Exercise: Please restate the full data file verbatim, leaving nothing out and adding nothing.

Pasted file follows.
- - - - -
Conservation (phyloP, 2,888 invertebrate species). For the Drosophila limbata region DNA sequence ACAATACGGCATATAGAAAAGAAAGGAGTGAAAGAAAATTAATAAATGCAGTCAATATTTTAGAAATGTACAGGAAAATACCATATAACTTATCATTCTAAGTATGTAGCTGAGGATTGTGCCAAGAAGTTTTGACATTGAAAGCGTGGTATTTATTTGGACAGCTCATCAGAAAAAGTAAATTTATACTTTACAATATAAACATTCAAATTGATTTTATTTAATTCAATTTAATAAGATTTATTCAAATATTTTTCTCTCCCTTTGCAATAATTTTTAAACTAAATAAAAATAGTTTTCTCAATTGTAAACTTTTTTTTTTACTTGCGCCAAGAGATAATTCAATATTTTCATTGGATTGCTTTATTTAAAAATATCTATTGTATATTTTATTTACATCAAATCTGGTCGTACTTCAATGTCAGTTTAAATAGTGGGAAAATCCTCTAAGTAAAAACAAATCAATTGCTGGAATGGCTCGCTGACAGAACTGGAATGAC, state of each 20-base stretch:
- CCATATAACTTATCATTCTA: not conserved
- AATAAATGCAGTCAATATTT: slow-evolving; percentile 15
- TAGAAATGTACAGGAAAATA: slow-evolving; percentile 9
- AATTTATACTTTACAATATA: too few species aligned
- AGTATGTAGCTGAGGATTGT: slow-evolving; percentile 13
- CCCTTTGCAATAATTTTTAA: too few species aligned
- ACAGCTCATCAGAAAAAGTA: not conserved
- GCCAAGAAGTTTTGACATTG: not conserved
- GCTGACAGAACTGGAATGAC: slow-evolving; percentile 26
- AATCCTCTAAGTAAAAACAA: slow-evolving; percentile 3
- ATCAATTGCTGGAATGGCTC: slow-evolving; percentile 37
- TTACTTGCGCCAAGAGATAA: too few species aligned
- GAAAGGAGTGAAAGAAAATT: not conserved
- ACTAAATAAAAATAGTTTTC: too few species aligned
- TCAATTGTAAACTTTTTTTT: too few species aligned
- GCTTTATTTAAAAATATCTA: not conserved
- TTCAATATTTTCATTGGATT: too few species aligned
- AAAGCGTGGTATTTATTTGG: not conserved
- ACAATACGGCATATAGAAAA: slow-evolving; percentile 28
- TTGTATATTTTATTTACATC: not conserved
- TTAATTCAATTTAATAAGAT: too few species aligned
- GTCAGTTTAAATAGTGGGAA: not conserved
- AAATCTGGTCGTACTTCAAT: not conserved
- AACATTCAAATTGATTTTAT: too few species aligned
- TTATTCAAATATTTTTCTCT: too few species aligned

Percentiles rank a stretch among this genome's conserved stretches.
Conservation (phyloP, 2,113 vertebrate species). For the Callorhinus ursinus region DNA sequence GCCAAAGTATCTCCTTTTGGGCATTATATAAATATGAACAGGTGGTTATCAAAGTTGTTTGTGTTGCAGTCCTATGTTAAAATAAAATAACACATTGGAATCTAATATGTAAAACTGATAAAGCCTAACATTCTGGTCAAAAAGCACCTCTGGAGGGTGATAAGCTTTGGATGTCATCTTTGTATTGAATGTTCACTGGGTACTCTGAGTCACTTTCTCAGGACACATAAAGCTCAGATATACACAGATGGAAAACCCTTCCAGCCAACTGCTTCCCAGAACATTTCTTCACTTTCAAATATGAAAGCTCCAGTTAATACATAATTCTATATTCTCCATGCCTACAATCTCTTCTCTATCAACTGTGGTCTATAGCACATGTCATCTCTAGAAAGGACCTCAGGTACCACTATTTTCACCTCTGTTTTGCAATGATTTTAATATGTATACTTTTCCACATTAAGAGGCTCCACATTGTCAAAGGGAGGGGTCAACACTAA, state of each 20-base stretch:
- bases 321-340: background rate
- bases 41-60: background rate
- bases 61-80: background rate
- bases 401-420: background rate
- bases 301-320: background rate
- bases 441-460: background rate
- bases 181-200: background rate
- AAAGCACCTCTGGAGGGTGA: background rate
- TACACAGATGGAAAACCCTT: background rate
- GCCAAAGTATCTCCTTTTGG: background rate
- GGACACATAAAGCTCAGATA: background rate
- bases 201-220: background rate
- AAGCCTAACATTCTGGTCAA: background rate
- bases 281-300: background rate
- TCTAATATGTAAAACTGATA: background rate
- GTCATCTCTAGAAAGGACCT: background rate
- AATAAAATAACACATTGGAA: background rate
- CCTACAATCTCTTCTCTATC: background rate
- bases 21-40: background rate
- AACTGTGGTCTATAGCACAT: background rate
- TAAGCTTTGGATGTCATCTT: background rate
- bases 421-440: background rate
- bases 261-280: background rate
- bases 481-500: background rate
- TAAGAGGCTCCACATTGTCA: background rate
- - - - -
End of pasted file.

Conservation (phyloP, 2,888 invertebrate species). For the Drosophila limbata region DNA sequence ACAATACGGCATATAGAAAAGAAAGGAGTGAAAGAAAATTAATAAATGCAGTCAATATTTTAGAAATGTACAGGAAAATACCATATAACTTATCATTCTAAGTATGTAGCTGAGGATTGTGCCAAGAAGTTTTGACATTGAAAGCGTGGTATTTATTTGGACAGCTCATCAGAAAAAGTAAATTTATACTTTACAATATAAACATTCAAATTGATTTTATTTAATTCAATTTAATAAGATTTATTCAAATATTTTTCTCTCCCTTTGCAATAATTTTTAAACTAAATAAAAATAGTTTTCTCAATTGTAAACTTTTTTTTTTACTTGCGCCAAGAGATAATTCAATATTTTCATTGGATTGCTTTATTTAAAAATATCTATTGTATATTTTATTTACATCAAATCTGGTCGTACTTCAATGTCAGTTTAAATAGTGGGAAAATCCTCTAAGTAAAAACAAATCAATTGCTGGAATGGCTCGCTGACAGAACTGGAATGAC, state of each 20-base stretch:
- CCATATAACTTATCATTCTA: not conserved
- AATAAATGCAGTCAATATTT: slow-evolving; percentile 15
- TAGAAATGTACAGGAAAATA: slow-evolving; percentile 9
- AATTTATACTTTACAATATA: too few species aligned
- AGTATGTAGCTGAGGATTGT: slow-evolving; percentile 13
- CCCTTTGCAATAATTTTTAA: too few species aligned
- ACAGCTCATCAGAAAAAGTA: not conserved
- GCCAAGAAGTTTTGACATTG: not conserved
- GCTGACAGAACTGGAATGAC: slow-evolving; percentile 26
- AATCCTCTAAGTAAAAACAA: slow-evolving; percentile 3
- ATCAATTGCTGGAATGGCTC: slow-evolving; percentile 37
- TTACTTGCGCCAAGAGATAA: too few species aligned
- GAAAGGAGTGAAAGAAAATT: not conserved
- ACTAAATAAAAATAGTTTTC: too few species aligned
- TCAATTGTAAACTTTTTTTT: too few species aligned
- GCTTTATTTAAAAATATCTA: not conserved
- TTCAATATTTTCATTGGATT: too few species aligned
- AAAGCGTGGTATTTATTTGG: not conserved
- ACAATACGGCATATAGAAAA: slow-evolving; percentile 28
- TTGTATATTTTATTTACATC: not conserved
- TTAATTCAATTTAATAAGAT: too few species aligned
- GTCAGTTTAAATAGTGGGAA: not conserved
- AAATCTGGTCGTACTTCAAT: not conserved
- AACATTCAAATTGATTTTAT: too few species aligned
- TTATTCAAATATTTTTCTCT: too few species aligned

Percentiles rank a stretch among this genome's conserved stretches.
Conservation (phyloP, 2,113 vertebrate species). For the Callorhinus ursinus region DNA sequence GCCAAAGTATCTCCTTTTGGGCATTATATAAATATGAACAGGTGGTTATCAAAGTTGTTTGTGTTGCAGTCCTATGTTAAAATAAAATAACACATTGGAATCTAATATGTAAAACTGATAAAGCCTAACATTCTGGTCAAAAAGCACCTCTGGAGGGTGATAAGCTTTGGATGTCATCTTTGTATTGAATGTTCACTGGGTACTCTGAGTCACTTTCTCAGGACACATAAAGCTCAGATATACACAGATGGAAAACCCTTCCAGCCAACTGCTTCCCAGAACATTTCTTCACTTTCAAATATGAAAGCTCCAGTTAATACATAATTCTATATTCTCCATGCCTACAATCTCTTCTCTATCAACTGTGGTCTATAGCACATGTCATCTCTAGAAAGGACCTCAGGTACCACTATTTTCACCTCTGTTTTGCAATGATTTTAATATGTATACTTTTCCACATTAAGAGGCTCCACATTGTCAAAGGGAGGGGTCAACACTAA, state of each 20-base stretch:
- bases 321-340: background rate
- bases 41-60: background rate
- bases 61-80: background rate
- bases 401-420: background rate
- bases 301-320: background rate
- bases 441-460: background rate
- bases 181-200: background rate
- AAAGCACCTCTGGAGGGTGA: background rate
- TACACAGATGGAAAACCCTT: background rate
- GCCAAAGTATCTCCTTTTGG: background rate
- GGACACATAAAGCTCAGATA: background rate
- bases 201-220: background rate
- AAGCCTAACATTCTGGTCAA: background rate
- bases 281-300: background rate
- TCTAATATGTAAAACTGATA: background rate
- GTCATCTCTAGAAAGGACCT: background rate
- AATAAAATAACACATTGGAA: background rate
- CCTACAATCTCTTCTCTATC: background rate
- bases 21-40: background rate
- AACTGTGGTCTATAGCACAT: background rate
- TAAGCTTTGGATGTCATCTT: background rate
- bases 421-440: background rate
- bases 261-280: background rate
- bases 481-500: background rate
- TAAGAGGCTCCACATTGTCA: background rate